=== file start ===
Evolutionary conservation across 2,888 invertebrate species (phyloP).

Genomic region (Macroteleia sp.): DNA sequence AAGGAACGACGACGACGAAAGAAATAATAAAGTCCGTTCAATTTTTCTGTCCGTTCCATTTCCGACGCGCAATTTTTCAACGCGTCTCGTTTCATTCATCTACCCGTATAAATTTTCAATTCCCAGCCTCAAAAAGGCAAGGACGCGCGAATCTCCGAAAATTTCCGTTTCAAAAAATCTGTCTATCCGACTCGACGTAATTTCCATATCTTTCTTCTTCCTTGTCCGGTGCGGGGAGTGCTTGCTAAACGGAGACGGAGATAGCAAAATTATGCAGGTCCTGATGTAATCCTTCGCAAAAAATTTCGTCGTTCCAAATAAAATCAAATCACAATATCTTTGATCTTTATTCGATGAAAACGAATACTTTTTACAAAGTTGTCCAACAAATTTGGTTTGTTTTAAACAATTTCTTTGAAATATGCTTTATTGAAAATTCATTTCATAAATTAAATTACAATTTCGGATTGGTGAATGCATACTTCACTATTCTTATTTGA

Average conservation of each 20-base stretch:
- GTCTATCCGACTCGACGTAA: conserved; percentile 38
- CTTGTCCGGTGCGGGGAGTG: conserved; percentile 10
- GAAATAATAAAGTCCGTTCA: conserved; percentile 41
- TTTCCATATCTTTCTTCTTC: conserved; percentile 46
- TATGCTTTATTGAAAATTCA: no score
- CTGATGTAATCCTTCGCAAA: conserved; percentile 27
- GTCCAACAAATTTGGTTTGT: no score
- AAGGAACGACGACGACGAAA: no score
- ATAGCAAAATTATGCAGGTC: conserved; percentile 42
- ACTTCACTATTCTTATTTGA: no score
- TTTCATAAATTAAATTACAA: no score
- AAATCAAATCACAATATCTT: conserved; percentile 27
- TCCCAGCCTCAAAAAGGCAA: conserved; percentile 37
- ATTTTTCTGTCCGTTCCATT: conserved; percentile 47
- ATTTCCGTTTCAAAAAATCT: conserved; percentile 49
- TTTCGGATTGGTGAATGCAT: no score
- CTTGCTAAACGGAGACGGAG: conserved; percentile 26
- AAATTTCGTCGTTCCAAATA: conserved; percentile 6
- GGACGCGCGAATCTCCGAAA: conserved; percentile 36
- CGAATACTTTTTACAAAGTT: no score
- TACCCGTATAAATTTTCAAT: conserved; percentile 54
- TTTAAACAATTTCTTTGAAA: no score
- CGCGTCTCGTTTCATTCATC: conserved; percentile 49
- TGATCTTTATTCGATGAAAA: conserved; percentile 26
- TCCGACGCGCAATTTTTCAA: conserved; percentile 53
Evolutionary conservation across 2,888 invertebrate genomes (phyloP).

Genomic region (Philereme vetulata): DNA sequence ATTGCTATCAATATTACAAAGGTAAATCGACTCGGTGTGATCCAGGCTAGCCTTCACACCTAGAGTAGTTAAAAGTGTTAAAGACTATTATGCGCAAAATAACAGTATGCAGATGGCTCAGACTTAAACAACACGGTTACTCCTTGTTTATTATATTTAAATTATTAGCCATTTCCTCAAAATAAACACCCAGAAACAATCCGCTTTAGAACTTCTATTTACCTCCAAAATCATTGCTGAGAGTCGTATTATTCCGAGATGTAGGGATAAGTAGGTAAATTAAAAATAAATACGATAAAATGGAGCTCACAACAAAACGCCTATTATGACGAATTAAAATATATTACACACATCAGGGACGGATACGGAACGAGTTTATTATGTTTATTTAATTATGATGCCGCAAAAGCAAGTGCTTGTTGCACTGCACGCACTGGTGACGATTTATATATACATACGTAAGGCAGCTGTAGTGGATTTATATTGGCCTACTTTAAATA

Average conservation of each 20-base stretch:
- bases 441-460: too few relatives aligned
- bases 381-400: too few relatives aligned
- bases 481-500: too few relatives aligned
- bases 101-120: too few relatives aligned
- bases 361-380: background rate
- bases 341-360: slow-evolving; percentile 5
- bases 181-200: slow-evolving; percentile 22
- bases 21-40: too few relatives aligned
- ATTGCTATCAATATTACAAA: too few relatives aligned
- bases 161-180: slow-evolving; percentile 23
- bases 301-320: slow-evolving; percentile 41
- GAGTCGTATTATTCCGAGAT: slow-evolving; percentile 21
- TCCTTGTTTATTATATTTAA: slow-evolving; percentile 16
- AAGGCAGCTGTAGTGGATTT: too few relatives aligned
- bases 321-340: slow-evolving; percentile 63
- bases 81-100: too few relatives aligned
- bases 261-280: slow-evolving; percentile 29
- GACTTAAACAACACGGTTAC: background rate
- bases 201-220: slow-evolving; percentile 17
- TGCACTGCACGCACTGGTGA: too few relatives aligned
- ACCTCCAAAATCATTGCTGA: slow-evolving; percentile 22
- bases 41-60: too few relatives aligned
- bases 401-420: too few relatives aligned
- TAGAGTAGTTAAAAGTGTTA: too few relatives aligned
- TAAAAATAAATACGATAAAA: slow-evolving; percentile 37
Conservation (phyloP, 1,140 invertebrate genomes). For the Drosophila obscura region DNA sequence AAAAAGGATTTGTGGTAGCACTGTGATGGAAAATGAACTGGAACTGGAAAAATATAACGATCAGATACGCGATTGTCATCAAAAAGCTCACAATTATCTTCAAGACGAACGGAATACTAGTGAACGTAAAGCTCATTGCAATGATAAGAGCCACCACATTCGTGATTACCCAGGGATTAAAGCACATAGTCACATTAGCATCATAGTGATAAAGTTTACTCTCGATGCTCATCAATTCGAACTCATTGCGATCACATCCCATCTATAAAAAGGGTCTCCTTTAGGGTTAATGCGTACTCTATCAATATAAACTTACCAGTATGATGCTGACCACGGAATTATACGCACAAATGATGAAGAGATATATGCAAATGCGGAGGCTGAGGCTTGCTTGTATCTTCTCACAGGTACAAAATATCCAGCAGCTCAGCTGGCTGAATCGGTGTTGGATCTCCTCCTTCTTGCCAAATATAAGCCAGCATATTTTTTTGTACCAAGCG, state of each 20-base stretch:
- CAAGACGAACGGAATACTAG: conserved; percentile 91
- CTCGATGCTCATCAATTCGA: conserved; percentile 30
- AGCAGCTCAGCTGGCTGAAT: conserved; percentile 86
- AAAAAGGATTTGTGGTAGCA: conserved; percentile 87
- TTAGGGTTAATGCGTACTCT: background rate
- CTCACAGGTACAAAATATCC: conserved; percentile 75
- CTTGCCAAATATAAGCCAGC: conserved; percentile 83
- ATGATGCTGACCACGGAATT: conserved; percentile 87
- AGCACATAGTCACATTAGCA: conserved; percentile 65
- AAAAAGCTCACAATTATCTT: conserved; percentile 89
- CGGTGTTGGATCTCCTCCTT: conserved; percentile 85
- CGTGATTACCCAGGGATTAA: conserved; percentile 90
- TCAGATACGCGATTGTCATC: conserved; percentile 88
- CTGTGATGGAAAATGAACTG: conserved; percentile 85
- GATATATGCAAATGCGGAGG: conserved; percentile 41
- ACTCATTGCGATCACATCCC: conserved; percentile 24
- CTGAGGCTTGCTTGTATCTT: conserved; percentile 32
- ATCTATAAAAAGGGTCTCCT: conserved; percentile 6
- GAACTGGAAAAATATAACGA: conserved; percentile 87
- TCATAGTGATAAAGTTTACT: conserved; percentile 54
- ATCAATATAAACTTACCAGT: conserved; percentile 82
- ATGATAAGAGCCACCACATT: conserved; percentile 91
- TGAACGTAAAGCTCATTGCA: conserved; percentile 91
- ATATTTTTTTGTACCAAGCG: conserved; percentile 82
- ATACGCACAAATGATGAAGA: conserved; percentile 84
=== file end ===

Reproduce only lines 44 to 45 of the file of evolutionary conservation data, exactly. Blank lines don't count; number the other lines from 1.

- TCCTTGTTTATTATATTTAA: slow-evolving; percentile 16
- AAGGCAGCTGTAGTGGATTT: too few relatives aligned